See Women’s Progress In the U.S. Military
Here's how roles are opening up for women
Published September 8, 2015

The Army permanently opened Ranger School to all women this month, just weeks after two female soldiers graduated from the school for the first time. That decision is part of a series of efforts that will expand where and how women serve in the U.S. armed forces.

On Jan. 1, 2016, with the repeal of a 1994 rule that excluded women from direct combat assignments, all positions in the U.S. military will be open to women unless the services can convince Defense Secretary Ashton Carter that some should remain closed. Currently, women account for 15.3% of active-duty personnel in the U.S. military. The Marines have the lowest percentage of women, at 7.6%. Twenty of 336 Marine jobs are closed to women. The Air Force and Navy have the highest percentage of women serving: 17.8% for the Navy, and 18.7% for the Air Force.

According to a report by Women In International Security, 255,000 additional positions will open to female service members in 2016.

Women have been involved in the U.S. military since the Revolutionary War, but were only made a permanent fixture with the Women’s Armed Service Integration Act of 1948, which prohibited women from combat positions.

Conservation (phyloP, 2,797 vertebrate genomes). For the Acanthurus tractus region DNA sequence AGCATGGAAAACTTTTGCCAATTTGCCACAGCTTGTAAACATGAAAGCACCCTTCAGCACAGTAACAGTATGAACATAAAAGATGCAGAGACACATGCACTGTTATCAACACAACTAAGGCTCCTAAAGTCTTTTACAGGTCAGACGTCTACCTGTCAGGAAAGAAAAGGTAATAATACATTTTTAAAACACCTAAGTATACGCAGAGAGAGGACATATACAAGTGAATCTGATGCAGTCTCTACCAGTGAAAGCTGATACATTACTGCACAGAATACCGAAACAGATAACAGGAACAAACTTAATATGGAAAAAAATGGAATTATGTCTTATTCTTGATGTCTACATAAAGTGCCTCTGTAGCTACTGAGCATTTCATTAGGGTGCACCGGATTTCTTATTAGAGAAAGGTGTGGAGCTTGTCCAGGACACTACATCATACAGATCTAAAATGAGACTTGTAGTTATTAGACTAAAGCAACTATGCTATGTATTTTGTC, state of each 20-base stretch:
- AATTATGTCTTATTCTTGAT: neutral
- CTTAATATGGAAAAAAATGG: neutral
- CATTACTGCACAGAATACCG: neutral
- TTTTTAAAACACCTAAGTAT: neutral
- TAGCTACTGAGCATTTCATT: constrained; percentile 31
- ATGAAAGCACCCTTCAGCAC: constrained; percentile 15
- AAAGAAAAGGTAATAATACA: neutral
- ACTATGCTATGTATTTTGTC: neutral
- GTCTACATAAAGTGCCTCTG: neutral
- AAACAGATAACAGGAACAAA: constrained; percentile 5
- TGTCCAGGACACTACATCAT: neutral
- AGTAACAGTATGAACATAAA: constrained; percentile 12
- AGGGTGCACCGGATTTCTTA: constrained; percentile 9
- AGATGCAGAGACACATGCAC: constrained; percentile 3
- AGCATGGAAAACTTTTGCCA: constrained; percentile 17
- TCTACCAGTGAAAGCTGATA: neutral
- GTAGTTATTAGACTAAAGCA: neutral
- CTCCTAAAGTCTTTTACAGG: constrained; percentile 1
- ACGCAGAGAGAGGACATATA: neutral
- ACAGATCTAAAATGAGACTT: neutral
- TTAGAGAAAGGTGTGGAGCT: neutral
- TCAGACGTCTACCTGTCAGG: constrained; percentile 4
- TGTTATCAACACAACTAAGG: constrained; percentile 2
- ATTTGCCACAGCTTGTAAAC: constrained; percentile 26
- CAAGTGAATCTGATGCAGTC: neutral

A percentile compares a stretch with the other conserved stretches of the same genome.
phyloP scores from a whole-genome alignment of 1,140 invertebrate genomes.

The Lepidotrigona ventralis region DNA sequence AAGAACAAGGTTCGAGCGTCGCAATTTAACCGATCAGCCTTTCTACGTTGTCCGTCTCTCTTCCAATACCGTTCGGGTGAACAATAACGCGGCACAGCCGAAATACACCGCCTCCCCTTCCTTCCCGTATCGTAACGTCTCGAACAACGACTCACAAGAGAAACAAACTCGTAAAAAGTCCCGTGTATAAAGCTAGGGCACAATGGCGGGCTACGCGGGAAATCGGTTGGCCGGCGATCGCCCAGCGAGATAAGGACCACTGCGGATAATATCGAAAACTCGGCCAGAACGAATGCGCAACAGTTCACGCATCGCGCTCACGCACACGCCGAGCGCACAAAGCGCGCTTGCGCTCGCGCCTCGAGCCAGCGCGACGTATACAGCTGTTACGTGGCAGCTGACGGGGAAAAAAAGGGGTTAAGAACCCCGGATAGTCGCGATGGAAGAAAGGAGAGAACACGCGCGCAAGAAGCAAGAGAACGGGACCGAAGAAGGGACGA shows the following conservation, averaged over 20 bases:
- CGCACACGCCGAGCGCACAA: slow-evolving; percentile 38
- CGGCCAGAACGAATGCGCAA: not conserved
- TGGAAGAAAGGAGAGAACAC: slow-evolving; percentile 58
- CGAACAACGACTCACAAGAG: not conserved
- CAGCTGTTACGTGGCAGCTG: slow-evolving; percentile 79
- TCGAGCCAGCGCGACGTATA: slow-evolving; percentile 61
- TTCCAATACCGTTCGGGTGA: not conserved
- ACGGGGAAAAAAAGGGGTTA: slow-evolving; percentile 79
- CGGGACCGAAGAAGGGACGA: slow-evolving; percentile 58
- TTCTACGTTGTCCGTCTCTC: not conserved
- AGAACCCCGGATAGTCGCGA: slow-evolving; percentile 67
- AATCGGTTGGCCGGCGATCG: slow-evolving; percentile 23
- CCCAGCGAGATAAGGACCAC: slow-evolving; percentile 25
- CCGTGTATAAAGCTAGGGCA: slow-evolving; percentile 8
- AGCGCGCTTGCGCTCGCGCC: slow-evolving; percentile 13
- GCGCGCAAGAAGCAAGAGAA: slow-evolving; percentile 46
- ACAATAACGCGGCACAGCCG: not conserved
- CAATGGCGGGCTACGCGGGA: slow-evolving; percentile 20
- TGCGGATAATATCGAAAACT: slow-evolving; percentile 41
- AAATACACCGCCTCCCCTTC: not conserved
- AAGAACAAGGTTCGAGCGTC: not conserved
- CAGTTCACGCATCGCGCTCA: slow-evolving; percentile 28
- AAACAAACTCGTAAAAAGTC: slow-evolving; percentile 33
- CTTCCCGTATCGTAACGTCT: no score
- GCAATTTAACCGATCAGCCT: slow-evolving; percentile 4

A growing demand for equality combined with reduced male enlistments led the Department of Defense to steadily ease bans on how closely women could get to the front lines. And as the lines between combat and noncombat roles became increasingly blurred in the wars in Afghanistan and Iraq, the 1994 rule barring women from direct ground combat has become increasingly contested.

In 2003, enemy forces in Iraq captured three Army women— assigned to a noncombat unit providing logistic support to ground units—highlighting the threat to women, often without the recognition or promotion that comes with combat positions. As of April 2015, 161 women had lost their lives and 1,1015 were wounded since President George W. Bush declared the Global War on Terror on Sept. 20, 2011.

The military services have until next month to explain to Carter why women should continue to be barred from any military assignments beginning next year.